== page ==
What if this was my chart: …..

clip_image004

Backing up to my homework for Chapter 4, that was the output of the Source Citation circle above.

I may now have to back up to Chapter 4 again, to see where Evidentia, GenDetective and Family Tree Maker fit in. They are in there somewhere.

There must be a couple of more blog posts in there somewhere, to explain this process, as I understand it, so that my research can be improved.

References

Jones, Thomas W. 2013. Mastering Genealogical Proof. Arlington, Virginia: National Genealogical Society.

Mills, Elizabeth Shown. 2007. Evidence Explained. Baltimore, Maryland: Genealogical Publishing Company.


Mastering Genealogical Proof – Chapter 4 Homework

July 23, 2013

Chapter Four Homework Assignment
Russ Worthington
21 July 2013


Reference:
Thomas W. Jones, Mastering Genealogical Proof , (Arlington, Virginia: National Genealogical Society, 2013), 33.

Book available from the publisher at http://www.ngsgenealogy.org/cs/mastering_genealogical_proof

In reading this chapter, I thought I should go back to see how my genealogy database program handles my citations. I have spent a bit of time studying this, after Family Tree Maker provided us with Evidence Explained (Mills 2007) source templates.

Specifically, I used the 1940 census, here, as an example. What I had done in the past, is to determine what data was asked for in the creation of a New Source entry, then determine what data is needed to be entered in the Citation Detail and Citation Text fields.

Family Tree Maker 1940 US Census Template:

Population Schedule – United States, 1880-1940 (by Census Year and Location)

Fields Data Entry
Census Year 1940
State Pennsylvania
County Chester County
Publication number T627
Film roll number 3579
Website title Ancestry.com
Database publisher Ancestry.com Operations, Inc
Publisher location Provo, Utah
Database year 2012
URL www.ancestry.com
Comments

The Reference Note below, is the output of the above.

Reference Note:

1940 U.S. census, population schedule, Pennsylvania, Chester County; NARA microfilm publication T627, roll 3579; digital image, Ancestry.com (www.ancestry.com).

I wanted to determine what were the results of my data entry and what was provided from within Family Tree Maker

From the Template:

1940 U.S. census, population schedule, Pennsylvania, Chester County; NARA microfilm publication T627, roll 3579; digital image, Ancestry.com (www.ancestry.com).

From the hidden information:

1940 U.S. census, population schedule, Pennsylvania, Chester County; NARA microfilm publication T627, roll 3579; digital image, Ancestry.com (www.ancestry.com).

Template Information Not used:

Database publisher
Publisher location
Database year

Reviewing Evidence Explained (Mills 2007) as the basis of the citation / reference note, I identified what I needed to include in the Citation Detail field. It is apparent that the Citation Text field information is not needed for the complete reference note.

But, to remember what information I needed to enter into the Citation Detail field, I put this in the Comment Screen for the Source template. Each new Census Template that I create, I copy and paste this from a previous Census Template.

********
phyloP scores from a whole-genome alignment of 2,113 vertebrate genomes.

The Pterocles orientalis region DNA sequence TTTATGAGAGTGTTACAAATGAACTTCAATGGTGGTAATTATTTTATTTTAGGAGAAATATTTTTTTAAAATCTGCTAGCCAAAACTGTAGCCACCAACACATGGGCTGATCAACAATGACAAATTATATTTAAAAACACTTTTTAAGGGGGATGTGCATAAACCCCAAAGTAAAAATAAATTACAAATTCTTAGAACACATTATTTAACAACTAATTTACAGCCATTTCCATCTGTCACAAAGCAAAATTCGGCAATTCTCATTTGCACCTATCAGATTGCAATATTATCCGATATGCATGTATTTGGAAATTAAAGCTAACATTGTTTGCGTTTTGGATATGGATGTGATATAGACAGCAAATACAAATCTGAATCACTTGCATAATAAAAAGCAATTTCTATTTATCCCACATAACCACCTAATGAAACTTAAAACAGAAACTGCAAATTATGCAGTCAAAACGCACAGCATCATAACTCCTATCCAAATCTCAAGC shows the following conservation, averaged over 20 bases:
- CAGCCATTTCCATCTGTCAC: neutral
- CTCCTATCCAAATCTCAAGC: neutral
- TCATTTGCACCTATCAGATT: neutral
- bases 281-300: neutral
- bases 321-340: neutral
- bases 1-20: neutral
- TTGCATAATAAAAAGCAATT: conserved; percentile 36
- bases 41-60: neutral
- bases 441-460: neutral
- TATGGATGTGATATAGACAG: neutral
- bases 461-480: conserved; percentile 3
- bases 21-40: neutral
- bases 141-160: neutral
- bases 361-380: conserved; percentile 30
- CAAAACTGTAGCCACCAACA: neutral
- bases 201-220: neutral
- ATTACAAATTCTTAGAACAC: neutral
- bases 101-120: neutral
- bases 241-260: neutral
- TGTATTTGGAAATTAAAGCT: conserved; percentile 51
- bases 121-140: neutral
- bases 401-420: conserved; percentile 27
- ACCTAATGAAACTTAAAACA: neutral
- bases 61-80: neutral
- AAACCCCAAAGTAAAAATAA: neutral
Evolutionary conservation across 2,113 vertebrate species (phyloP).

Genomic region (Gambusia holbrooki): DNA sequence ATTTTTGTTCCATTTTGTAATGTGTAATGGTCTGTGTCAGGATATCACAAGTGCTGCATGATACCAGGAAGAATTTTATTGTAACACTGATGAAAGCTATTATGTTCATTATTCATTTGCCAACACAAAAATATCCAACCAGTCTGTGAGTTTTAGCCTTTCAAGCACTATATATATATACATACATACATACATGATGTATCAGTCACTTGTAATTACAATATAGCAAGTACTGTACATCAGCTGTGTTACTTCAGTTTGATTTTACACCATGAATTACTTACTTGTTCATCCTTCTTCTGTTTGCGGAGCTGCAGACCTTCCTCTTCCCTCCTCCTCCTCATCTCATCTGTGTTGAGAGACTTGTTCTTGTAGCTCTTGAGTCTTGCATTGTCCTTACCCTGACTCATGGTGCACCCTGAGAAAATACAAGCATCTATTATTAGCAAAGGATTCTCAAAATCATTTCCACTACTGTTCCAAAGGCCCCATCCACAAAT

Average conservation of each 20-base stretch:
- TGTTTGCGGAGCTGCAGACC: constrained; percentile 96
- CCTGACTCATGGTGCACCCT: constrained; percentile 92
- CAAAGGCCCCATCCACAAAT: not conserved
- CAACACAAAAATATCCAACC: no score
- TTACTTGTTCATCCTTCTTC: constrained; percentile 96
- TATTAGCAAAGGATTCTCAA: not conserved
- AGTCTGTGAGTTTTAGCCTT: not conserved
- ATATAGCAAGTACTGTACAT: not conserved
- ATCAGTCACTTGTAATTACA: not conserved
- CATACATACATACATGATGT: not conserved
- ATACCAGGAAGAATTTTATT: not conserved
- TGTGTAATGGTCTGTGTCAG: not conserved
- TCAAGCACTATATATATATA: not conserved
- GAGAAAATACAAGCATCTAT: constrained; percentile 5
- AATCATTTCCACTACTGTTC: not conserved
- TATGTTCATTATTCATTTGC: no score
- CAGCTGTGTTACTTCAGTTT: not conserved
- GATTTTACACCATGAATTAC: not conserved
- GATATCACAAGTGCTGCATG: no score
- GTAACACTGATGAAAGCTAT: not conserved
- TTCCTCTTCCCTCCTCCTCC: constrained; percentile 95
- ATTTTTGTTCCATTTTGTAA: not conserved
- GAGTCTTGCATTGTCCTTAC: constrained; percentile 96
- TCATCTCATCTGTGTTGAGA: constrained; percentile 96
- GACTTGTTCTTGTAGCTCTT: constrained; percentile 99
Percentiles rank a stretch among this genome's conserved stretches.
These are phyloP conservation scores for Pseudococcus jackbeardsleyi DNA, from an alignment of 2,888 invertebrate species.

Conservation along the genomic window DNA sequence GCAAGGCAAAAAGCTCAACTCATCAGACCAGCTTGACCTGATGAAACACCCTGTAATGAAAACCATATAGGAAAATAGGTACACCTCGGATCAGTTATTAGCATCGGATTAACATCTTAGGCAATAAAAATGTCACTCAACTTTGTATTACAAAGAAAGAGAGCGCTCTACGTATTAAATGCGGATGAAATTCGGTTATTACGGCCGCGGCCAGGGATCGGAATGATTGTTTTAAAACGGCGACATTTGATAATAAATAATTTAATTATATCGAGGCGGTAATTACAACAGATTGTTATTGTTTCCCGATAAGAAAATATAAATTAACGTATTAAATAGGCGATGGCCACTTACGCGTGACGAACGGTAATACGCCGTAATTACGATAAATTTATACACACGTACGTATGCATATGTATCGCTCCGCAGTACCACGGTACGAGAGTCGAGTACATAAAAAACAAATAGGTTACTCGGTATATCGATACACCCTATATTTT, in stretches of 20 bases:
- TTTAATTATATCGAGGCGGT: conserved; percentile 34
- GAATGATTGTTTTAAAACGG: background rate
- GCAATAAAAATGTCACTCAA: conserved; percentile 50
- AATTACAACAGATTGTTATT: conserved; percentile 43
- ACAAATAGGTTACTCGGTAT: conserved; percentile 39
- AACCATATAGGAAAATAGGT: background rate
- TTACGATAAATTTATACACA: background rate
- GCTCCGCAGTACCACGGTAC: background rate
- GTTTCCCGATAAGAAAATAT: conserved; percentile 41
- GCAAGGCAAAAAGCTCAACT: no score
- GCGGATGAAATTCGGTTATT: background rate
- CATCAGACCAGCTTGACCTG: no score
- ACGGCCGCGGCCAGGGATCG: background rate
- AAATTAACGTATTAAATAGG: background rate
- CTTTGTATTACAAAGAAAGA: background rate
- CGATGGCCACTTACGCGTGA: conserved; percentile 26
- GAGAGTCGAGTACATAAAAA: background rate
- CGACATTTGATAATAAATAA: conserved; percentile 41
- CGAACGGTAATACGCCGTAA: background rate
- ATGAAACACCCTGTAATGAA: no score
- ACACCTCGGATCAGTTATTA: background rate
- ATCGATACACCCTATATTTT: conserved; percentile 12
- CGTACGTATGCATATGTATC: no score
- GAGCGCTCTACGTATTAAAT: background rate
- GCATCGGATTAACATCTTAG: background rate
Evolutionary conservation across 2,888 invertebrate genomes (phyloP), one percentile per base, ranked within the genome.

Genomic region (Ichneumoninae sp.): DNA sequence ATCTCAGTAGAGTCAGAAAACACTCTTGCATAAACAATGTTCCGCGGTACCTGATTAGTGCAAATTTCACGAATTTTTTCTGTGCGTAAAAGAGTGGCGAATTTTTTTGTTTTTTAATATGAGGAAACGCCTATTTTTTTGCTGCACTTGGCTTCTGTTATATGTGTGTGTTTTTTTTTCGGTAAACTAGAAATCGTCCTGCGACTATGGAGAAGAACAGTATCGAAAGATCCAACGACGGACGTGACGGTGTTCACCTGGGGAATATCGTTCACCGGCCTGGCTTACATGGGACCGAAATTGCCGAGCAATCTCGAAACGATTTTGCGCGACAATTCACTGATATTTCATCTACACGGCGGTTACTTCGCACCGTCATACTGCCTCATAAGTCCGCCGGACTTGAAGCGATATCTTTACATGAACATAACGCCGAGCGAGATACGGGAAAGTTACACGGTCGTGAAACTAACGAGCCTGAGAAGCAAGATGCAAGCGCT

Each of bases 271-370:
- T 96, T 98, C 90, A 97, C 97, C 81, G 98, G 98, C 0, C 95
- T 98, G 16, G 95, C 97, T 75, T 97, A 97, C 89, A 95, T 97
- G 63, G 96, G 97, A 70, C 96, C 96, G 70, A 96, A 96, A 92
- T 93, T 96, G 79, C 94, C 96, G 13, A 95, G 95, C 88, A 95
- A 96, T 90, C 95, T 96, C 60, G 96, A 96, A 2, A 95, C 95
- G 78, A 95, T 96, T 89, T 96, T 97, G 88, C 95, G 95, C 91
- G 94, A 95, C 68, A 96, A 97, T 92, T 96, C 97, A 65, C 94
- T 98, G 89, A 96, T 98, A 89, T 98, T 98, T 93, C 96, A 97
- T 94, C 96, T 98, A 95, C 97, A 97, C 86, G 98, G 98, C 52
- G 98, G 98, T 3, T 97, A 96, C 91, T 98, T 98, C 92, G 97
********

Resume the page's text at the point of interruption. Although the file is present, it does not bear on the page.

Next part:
What I put in the Comments on the Edit Template Screen:

[ civil division ]; enumeration district [ __ - __ ]; sheet number [ ___ ]; house number _; [ street name ]; family number _ ; Lines _ – _; [ person of interest ] household; accessed

This is the Citation Detail information that was entered for this example

Birmingham; enumeration district 15-3; sheet number 3-A; family number 49; Lines 31 – 34; John Marshall Highley household; accessed 06 Apr 2012

The completed reference note looks like this, color coded below as a reminder of where the information came from in Family Tree Maker

Reference Note:

1940
U.S. census, population schedule, Pennsylvania, Chester County, Birmingham; enumeration district 15-3; sheet number 3-A; family number 49; Lines 31 – 34; John Marshall Highley household; accessed 06 Apr 2012; NARA microfilm publication
T627, roll
3467; digital image, Ancestry.com (www.ancestry.com).

To compare this to Evidence Explained, I went to the QuickCheck Model for a U.S. Census Record from Ancestry.com

QuickCheck Model (p. 240) (Mills 2007)

Field Example
Census ID 1850 U. S. census
Jurisdiction Marian County, Iowa
Schedule Population schedule
Civil Division Lake Prairie
Page ID p. 290 (stamped)
Household ID Dwelling 151 family 156
Person(s) of interest Virgil W. and Wyatt B. Earp
Item Type or Format Digital image
Website Title Ancestry.com
URL (Digital Location http://www.ancesry.com
Date Accessed 16 January 2006
Credit Line (Sources of this Source) Citing NARA microfilm publication M432; roll 187

1850 U.S. Census, Marion County, Iowa, population schedule, Lake Prairie, p. 290 (stamped), dwelling 141, family 156, Virgil W. and Wyatt B. Earp; digital image, Ancestry.com (http://www.ancestry.com ; accessed 16 January 2006); citing NARA microfilm publication M432, roll 187.

Compare this example, to my example:

1940 U.S. census, population schedule, Pennsylvania, Chester County, Birmingham; enumeration district 15-3; sheet number 3-A; family number 49; Lines 31 – 34; John Marshall Highley household; accessed 06 Apr 2012; NARA microfilm publication T627, roll 3467; digital image, Ancestry.com (www.ancestry.com).

Differences:

(Mills 2007) Year US Census, County, State, population schedule, Jurisdiction

(Family Tree Maker) Year US Census, population schedule, State, County, Jurisdiction